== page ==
Which sugar alternatives are actually better for you?

It’s hard to find a health expert who doesn’t warn about the dangers of adding sugar to our food but judging by the amount of sugary food products that are consumed globally each year,  we’re clearly a race of sweet-tooths who would rather look for sweetening alternatives than cut it out of our diets altogether. These days there’s so many sweetening alternatives on the market, we’re spoilt for choice and never need add traditional sugar to our food again. However, some of these products have come under contention about whether they are actually healthier than sugar so here’s a breakdown of some of the most popular sugar alternatives, and how good they actually are for you.


Xylitol is a naturally occurring sugar found in foods such as corn and berries. It helps prevent plaque from sticking to teeth, so is often used in sugar-free chewing gum. As the body finds it more difficult to absorb, it contains less calories per teaspoon than sugar and keeps blood sugar levels low. For this reason, however, you should also be wary of becoming too dependent on xylitol as a complete sugar substitute and only use about half the amount you would normally as it can cause stomachaches and overall digestion issues.

Agave nectar

Agave nectar is sourced from the agave, the same plant used to make tequila. It’s much sweeter in taste than sugar or honey so be careful to use it in smaller amounts. Although it works well for sweetening tea, coffee and preserves it can be a little difficult to bake with so make sure to look for recipes that specifically mention agave nectar in the list of ingredients. The benefits of the nectar, however, are still under debate. It contains more calories than sugar but it doesn’t raise blood sugar levels as rapidly and you need much less of it to sweeten food. It also contains a high fructose content which some experts believe produces the same metabolic effect as high fructose corn syrup, which is linked to weight gain and obesity.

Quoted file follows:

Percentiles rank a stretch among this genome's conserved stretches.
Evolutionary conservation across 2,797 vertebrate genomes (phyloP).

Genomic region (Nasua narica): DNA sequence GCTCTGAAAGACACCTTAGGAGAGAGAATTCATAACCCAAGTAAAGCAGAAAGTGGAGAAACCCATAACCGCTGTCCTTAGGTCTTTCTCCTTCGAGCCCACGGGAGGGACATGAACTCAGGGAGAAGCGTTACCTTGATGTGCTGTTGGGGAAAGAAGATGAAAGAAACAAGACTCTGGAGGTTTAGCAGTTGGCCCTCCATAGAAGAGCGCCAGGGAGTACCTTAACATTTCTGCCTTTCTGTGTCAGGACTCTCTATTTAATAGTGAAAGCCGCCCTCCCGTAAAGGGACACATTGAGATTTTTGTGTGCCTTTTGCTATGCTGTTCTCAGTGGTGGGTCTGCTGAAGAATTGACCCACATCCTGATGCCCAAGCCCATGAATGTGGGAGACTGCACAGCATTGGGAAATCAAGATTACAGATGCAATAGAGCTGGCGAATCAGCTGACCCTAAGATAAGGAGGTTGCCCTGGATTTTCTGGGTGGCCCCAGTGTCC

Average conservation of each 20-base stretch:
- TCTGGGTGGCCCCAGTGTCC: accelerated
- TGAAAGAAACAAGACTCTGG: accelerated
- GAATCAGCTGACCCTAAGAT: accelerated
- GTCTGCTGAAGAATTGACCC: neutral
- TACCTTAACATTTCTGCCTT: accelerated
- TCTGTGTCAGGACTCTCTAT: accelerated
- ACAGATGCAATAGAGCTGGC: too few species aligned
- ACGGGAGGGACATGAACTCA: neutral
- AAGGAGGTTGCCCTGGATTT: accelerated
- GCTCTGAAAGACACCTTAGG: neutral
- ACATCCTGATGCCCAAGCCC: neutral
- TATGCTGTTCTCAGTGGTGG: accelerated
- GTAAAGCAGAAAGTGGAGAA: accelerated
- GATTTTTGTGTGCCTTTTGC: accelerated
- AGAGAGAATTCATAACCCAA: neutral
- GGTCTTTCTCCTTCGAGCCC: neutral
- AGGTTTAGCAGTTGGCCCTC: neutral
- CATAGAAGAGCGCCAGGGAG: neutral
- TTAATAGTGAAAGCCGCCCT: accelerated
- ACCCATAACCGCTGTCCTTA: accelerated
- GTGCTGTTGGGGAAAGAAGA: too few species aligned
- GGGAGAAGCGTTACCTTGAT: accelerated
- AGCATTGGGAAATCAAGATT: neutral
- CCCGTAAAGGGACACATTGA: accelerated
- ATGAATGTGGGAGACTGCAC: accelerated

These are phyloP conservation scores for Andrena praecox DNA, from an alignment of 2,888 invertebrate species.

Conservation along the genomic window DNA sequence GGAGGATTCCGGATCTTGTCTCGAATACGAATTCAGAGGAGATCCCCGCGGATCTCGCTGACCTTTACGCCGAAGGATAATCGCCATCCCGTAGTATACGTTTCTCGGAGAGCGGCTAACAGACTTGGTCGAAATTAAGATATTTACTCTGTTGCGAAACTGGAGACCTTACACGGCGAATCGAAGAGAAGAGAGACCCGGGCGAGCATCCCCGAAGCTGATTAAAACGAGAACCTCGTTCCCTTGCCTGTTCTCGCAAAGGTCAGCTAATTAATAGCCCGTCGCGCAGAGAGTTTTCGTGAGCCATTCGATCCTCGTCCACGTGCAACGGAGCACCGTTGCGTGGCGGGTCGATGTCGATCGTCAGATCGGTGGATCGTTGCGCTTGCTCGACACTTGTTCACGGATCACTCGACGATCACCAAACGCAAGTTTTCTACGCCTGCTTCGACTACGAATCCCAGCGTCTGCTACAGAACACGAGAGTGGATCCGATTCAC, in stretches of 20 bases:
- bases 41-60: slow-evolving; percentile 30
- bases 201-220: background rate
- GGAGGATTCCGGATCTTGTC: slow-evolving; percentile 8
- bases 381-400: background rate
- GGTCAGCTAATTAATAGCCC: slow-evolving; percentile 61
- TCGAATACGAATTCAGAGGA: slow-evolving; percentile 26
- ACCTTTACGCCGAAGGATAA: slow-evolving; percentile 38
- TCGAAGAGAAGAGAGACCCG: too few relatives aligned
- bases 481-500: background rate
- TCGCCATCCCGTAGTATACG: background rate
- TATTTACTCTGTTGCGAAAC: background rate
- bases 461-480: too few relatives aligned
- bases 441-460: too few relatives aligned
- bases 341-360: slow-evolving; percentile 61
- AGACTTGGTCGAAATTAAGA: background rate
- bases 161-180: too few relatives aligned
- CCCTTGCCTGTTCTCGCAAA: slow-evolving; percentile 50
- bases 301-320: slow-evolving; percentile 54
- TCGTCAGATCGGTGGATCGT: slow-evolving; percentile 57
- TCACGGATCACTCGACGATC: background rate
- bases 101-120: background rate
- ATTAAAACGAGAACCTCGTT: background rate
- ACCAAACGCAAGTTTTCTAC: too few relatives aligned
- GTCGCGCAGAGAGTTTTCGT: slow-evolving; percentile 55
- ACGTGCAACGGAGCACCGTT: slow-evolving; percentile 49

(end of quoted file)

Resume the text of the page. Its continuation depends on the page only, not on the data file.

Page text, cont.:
Stevia is a Central and South American herb often found in many sweetening products. This form of sweetener has been used for centuries in Japan and South America and has zero calories so won’t cause your blood sugar to rise rapidly. It’s also up to 40 times sweeter than sugar so can be used in very small amounts. Some people have an aversion to stevia products, however, because of the liquorice-like aftertaste it produces. Also be wary of which stevia products you choose as some are incredibly processed, like Truvia which contains GMO ingredients and can cause gastrointestinal problems. Green leaf stevia is the most natural stevia product you can find and has been shown to lower blood sugar levels and decrease risks of high cholesterol and cancer, but experts still generally advise that it should be used in small quantities.


If you prefer to use honey as a sugar alternative, make sure it’s raw. Raw honey is a great superfood and has a lot of health benefits whereas processed honey usually undergoes heat treatment or pasteurization that kills all the things which make honey so good for you. Raw honey is packed with essential nutrients such as antioxidants, iron, zinc and potassium and also helps promote the growth of healthy bacteria in the gut. However, it should be used in moderation as it contains 64 calories per tablespoon and increases blood sugar levels. Also make sure to get it from a trustworthy source as it can be toxic if the bees harvest plants that contain substances which are poisonous to humans.

Image: A Spoonful Of Sugar by Caro Wallis, CC 2.0

Facebook Comments

Kat Ashton

Kat Ashton currently resides in Madrid. She is a harsh critic of anything that contains fennel and spends her time reading, writing and dreaming about the intangible world of ideas.

Comments are closed.